The parties then began implementing Defendant's services at CHI providers. Defendant's revenue cycle operations began going “live” in CHI facilities in January 2014 and continued to reach additional markets in 2015. Id. ¶¶ 29-30. However, the parties eventually discovered that CHI revenue decreased under Defendant's services as compared to the baseline. Id. ¶ 31. Defendant's performance did not improve in 2015. Id. ¶ 33. In late 2015, Defendant stopped reporting its collection performance against the contractual baseline. Id.

         In early 2016, both parties' management met to discuss revised performance metrics and updated goals. Id. ¶ 34. Subsequent meetings failed to produce an agreement. Id. ¶¶ 34-37. On June 8, 2017, Plaintiff notified Defendant that it was terminating the agreement on the grounds of Defendant's material breaches of its duties. Id. ¶ 49. As of April 2017, Plaintiff had paid Defendant over $325 million in fees and expected to pay approximately $90 million more by the end of 2017. Id. ¶ 50. This suit followed.

         II. Procedural History

         Plaintiff filed its Complaint in Colorado state court on August 18, 2017. Compl. 1, ECF No. 5. Defendant removed the suit to this Court on January 19, 2017. Notice of Removal, ECF No. 1. In its Complaint, Plaintiff brought three claims for relief: (1) breach of contract, (2) breach of the implied covenant of good faith and fair dealing, and (3) unjust enrichment. Defendant now asks the court to dismiss Claims Two and Three, because Plaintiff has failed to plausibly state a claim for relief for those claims. Mot., ECF No. 23.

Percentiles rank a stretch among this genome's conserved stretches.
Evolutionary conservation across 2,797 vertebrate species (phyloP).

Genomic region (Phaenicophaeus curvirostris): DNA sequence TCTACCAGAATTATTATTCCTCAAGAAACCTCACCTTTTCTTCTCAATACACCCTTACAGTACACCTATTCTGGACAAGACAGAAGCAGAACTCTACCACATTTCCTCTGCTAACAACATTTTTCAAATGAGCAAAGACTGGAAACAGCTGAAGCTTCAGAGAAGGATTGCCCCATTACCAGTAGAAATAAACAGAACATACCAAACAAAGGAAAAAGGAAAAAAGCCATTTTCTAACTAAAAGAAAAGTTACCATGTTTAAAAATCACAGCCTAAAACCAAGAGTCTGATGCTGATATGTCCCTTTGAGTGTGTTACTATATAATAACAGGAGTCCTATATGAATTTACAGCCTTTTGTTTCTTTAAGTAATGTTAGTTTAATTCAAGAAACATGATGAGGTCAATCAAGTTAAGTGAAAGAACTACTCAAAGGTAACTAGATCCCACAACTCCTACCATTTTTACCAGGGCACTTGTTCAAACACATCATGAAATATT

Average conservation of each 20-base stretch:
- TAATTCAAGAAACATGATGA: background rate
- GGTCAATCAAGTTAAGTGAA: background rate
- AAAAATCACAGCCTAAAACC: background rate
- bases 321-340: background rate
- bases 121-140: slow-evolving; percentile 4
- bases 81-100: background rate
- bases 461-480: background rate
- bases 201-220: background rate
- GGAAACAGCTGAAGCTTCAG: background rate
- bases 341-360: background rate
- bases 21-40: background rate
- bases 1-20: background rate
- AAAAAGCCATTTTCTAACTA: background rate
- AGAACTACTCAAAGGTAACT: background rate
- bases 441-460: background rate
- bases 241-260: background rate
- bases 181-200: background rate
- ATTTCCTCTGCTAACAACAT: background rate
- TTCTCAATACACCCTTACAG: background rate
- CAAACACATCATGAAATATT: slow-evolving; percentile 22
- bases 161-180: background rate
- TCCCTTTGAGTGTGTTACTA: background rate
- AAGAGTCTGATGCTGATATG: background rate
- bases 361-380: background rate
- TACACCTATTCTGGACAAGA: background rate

LEGAL STANDARD

         “To survive a motion to dismiss, a complaint must contain sufficient factual matter, accepted as true, to ‘state a claim to relief that is plausible on its face.'” Ashcroft v. Iqbal, 556 U.S. 662, 678 (2009) (quoting Bell Atl. Corp. v. Twombly, 550 U.S. 544, 570 (2007)). Plausibility, in the context of a motion to dismiss, means that the plaintiff pled facts which allow “the court to draw the reasonable inference that the defendant is liable for the misconduct alleged.” Id. Twombly requires a two-prong analysis. First, a court must identify “the allegations in the complaint that are not entitled to the assumption of truth, ” that is, those allegations which are legal conclusions, bare assertions, or merely conclusory. Id. at 678-80. Second, the Court must consider the factual allegations “to determine if they plausibly suggest an entitlement to relief.” Id. at 681. If the allegations state a plausible claim for relief, such claim survives the motion to dismiss. Id. at 680.

         Plausibility refers “to the scope of the allegations in a complaint: if they are so general that they encompass a wide swath of conduct, much of it innocent, then the plaintiffs ‘have not nudged their claims across the line from conceivable to plausible.'” Khalik v. United Air Lines, 671 F.3d 1188, 1191 (10th Cir. 2012) (quoting Robbins v. Oklahoma, 519 F.3d 1242, 1247 (10th Cir. 2008)). “The nature and specificity of the allegations required to state a plausible claim will vary based on context.” Kan. Penn Gaming, LLC v. Collins, 656 F.3d 1210, 1215 (10th Cir. 2011). Thus, while the Rule 12(b)(6) standard does not require that a plaintiff establish ...